speed bumps vs. speed humps. Here is the difference between the two...
Many residents have reached out to me and other members of council about speed bumps and speed humps. Here is the difference between the two...
Speed humps are considerably longer and are based on a designed developed by the town. The humps are expected to encourage drivers to cross at speeds of around 30 km/h. This type of traffic calming measure is specifically designed for public streets as they also allow for snow clearance and street sweeping vehicles.
Speed bumps are considerably shorter than humps. Speed bumps encourage drivers to cross at no more than 10 km/h. This type of device is generally installed in public lane ways where speeds are relatively low.
Currently Ward 6 is entering the second year on a pilot project using bollards rather then speed humps to see if we can provide "pop up" traffic calming that is removable, inexpensive and effective in achieving "Traffic Calmed" neighbourhoods.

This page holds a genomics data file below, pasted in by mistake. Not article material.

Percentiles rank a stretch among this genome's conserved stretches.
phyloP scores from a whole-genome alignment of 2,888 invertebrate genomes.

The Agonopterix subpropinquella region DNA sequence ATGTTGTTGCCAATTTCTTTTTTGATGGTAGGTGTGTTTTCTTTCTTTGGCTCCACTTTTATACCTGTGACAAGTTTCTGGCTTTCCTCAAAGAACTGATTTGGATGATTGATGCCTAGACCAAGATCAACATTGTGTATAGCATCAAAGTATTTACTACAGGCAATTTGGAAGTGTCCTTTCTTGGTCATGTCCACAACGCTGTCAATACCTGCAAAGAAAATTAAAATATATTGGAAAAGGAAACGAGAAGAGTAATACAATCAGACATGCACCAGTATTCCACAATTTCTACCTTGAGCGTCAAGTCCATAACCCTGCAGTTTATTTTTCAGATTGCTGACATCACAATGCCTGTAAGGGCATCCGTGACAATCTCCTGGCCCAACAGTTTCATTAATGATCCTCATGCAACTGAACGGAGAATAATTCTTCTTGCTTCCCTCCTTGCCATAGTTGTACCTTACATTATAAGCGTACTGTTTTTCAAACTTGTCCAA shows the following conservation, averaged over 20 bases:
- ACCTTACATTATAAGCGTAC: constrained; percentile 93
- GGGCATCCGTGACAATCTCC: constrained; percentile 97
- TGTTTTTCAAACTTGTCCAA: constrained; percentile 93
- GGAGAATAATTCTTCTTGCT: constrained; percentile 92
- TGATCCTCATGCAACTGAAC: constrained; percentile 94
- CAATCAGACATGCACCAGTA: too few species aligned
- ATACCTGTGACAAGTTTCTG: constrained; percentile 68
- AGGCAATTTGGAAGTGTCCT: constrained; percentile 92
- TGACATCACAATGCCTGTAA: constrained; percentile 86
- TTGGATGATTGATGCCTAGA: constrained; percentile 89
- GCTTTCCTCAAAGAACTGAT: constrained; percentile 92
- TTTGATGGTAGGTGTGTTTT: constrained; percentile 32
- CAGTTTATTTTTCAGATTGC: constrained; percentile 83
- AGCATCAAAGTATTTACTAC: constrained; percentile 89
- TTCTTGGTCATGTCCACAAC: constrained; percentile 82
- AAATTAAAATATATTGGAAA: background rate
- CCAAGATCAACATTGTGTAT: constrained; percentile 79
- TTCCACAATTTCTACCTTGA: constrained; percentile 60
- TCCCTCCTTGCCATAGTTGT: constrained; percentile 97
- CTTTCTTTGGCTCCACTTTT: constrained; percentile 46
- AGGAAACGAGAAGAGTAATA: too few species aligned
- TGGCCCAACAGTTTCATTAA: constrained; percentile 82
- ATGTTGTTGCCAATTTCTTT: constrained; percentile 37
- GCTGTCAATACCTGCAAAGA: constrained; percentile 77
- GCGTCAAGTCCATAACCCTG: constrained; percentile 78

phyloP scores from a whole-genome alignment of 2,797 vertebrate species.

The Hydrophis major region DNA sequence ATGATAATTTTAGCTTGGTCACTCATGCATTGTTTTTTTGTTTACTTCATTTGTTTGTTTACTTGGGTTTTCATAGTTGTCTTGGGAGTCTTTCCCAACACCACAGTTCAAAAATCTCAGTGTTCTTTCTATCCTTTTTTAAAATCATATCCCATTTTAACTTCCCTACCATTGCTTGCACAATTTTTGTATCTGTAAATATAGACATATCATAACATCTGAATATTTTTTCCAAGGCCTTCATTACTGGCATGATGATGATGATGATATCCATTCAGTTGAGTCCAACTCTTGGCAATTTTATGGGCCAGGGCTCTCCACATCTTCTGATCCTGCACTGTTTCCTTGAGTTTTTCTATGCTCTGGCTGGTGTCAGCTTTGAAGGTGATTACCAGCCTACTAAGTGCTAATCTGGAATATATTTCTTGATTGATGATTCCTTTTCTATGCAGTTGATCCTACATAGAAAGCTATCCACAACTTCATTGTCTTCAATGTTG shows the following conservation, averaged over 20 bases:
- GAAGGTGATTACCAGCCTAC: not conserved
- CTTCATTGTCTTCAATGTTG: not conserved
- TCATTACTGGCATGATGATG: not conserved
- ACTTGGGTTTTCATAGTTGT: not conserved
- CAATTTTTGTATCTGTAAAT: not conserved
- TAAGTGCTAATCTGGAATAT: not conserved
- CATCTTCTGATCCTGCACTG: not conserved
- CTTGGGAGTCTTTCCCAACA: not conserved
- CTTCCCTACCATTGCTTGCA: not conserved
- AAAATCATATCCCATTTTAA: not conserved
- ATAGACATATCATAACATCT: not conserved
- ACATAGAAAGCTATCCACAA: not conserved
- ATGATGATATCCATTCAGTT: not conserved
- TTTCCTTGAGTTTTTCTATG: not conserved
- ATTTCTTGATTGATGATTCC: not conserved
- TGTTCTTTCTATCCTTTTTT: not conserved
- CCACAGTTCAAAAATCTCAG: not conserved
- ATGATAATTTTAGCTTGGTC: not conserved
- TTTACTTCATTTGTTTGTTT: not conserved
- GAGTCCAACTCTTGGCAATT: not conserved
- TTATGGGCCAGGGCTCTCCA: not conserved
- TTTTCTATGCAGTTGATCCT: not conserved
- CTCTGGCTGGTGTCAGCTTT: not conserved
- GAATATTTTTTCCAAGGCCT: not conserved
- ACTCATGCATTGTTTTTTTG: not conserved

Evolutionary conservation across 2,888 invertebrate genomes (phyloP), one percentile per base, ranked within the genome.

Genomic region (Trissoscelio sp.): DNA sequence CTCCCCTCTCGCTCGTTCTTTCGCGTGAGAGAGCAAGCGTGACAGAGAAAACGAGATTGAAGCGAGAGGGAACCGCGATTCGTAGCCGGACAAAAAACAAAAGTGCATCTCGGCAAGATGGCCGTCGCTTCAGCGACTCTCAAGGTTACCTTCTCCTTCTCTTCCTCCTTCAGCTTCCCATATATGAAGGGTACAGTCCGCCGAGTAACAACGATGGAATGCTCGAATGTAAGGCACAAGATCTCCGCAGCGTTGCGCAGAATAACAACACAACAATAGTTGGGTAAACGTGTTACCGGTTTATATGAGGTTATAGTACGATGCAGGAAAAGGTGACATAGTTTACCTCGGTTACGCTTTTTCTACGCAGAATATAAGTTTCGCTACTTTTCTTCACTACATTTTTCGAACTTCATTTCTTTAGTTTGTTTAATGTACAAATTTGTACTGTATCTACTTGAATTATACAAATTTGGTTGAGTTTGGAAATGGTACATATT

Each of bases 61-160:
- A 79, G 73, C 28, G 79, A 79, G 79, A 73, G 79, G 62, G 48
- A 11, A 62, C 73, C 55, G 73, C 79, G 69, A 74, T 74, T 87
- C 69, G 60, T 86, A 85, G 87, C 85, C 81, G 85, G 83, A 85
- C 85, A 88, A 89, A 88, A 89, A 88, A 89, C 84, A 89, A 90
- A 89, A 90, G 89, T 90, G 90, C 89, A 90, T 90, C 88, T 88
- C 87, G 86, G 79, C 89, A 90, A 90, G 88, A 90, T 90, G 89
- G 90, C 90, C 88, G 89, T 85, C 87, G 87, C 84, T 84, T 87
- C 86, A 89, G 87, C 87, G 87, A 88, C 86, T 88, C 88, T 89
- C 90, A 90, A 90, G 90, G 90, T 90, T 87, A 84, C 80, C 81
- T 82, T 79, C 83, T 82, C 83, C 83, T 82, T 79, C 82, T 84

These bollards can be experienced on the following Ward 6 Newmarket Streets...
Sawmill valley Drive
The purpose of the bollard is to provide traffic calming, typically used as a physical measure to help reduce the speed of traffic by narrowing the road.
You will also find in conjunction with this pilot project an electronic speed board. The placement of this speed board is designed not to catch you speeding but for you to see the speed board giving you enough time to slow to the correct speed.
The final piece of the project will be law enforcement out with a Zero tolerance policy targeting neighbourhoods under going the traffic calming process.
Recently at my Ward 6 Community Safety Open House York Regional Police Constable Roman Santos and Sergeant Mark Altermann urged residents to slow down on our neighbourhood streets. They also agreed that the bollards were a great idea and happy to see them being used.
An important addition to school zone safety will soon be via photo traffic cameras. Bill 65, Safer School Zones Act, 2017 amends the Highway Traffic Act. It addresses the ability of municipalities to set speed limits within their borders and the use of automated speed enforcement systems and red light camera systems. Learn more....
Finally the message from York Regional Police, Central York Fire and The Ontario Safety league is traffic safety is everyone’s responsibility and we all need to work together to achieve traffic calmed neighbourhoods.